N.C. A&T is among more than 120 U.S. engineering schools leading a transformative movement in engineering education announced at the White House today.
The schools will establish special educational programs designed to prepare undergraduates to solve “Grand Challenges”—complex yet achievable goals to improve national and international health, security, sustainability and quality of life in the 21st century. Together, the schools plan to graduate more than 20,000 formally recognized “Grand Challenge Engineers” over the next decade.
The College of Engineering at N.C. A&T will graduate engineers in accordance with the National Academy of Engineering’s vision for ensuring a competitive engineering workforce ready to create solutions to the complex challenges of the present and the future. The Grand Challenges Engineers Program will emphasize expertise in entrepreneurship and innovation; global and cross-cultural perspectives, and social consciousness with exposure and experience in other areas as specified in the deans’ letter to President Barack Obama.
“For the College of Engineering at N.C. A&T, the decision to participate in this initiative was any easy one for our leadership team since the elements central to preparing Grand Challenge Engineers align strongly with our strategic agenda,” said Dr. Robin Coger, dean of the College of Engineering.
“A&T’s engineering and computer science students have consistently built competitive portfolios in preparing for their professional careers. The GCEP at N.C. A&T is a logical ‘next step’ because it links that tradition with a nationwide framework.”
The Center for Excellence in Post-Harvest Technologies has outgrown its lab, so it will lease additional space at the North Carolina Research Campus in Kannapolis. Its staff has grown to 40 researchers and support personnel, and its original 5,800 square foot facility is no longer adequate to provide space for all of its research.
From the Triad Business Journal:
“N.C. A&T State University is expanding its presence at the N.C. Research Campus, the Kannapolis park that’s home to researchers from a multitude of the state’s colleges and universities.
“The park is home to N.C. A&T’s Center for Excellence in Post-Harvest Technologies, which studies ways to process fruits and vegetables after they are harvested. The goal is to find ways to make food safer, extend shelf life and preserve health-promoting nutrients. …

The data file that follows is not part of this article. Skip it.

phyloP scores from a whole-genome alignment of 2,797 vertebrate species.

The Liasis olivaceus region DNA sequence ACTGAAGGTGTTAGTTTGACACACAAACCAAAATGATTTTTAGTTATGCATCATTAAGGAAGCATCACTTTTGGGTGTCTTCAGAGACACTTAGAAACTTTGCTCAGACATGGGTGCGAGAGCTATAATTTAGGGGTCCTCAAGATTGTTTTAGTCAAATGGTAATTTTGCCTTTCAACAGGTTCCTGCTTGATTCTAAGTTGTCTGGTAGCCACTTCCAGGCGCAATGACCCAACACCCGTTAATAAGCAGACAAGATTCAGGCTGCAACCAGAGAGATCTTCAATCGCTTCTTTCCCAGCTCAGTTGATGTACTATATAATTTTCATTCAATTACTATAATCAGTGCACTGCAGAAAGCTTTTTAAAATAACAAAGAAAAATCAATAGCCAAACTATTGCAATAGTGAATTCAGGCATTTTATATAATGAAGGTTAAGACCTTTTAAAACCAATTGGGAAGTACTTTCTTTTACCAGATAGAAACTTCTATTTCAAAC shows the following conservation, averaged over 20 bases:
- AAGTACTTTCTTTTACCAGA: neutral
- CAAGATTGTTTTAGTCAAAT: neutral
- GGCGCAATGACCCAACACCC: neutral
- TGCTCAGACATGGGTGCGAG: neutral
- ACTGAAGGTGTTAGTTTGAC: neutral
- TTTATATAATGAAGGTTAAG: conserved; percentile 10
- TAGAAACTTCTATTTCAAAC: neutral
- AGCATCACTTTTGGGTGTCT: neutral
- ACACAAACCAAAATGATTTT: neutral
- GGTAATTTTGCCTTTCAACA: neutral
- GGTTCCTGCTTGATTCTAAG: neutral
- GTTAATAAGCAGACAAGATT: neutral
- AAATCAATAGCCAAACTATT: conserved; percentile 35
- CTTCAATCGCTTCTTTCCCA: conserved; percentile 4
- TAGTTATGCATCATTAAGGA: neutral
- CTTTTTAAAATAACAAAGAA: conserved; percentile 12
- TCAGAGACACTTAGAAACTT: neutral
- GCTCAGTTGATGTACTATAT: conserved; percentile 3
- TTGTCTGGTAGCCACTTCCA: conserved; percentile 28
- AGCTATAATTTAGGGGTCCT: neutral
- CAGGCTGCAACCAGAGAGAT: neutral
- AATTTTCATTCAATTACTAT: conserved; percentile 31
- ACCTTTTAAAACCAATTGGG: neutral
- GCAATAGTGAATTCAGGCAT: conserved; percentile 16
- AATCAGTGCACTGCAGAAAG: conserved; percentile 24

“‘We tie all of this research together and how it impacts our nutrition from every angle, from looking at how a diet rich in phytochemicals impacts our metabolism and our gut microflora, and how it impacts specific genes related to chronic disease,'” said Leonard Williams, director of the N.C. A&T center. “‘Our new lab will allow us to be able to do that research better.'”
Dr. Fatemeh Afghah
A new chapter of the Institute of Electrical and Electronic Engineers (IEEE) has been established in the Piedmont Triad, led by Dr. Fatemeh Afghah, assistant professor of electrical and computer engineering at North Carolina A&T State University.
The new group is a joint chapter of the IEEE Communications Society and IEEE Signal Processing for the Central North Carolina Section.
IEEE is the world’s largest association of technical professionals for the advancement of technology with more than 400,000 worldwide. The Central North Carolina section covers the Piedmont Triad area, including Greensboro, High Point and Burlington.
As a part of the chapter’s activities, leaders in communications and signal processing societies will be invited to present recent advances in communication and signal processing technologies to students, electrical engineers and professional members in the Piedmont Triad area. The chapter will receive up to $7,000 and support from IEEE to organize technical and professional lectures.
To become a member or to learn more about chapter activities, contact Afghah or go to http://www.ewh.ieee.org/r3/cnc/index.html.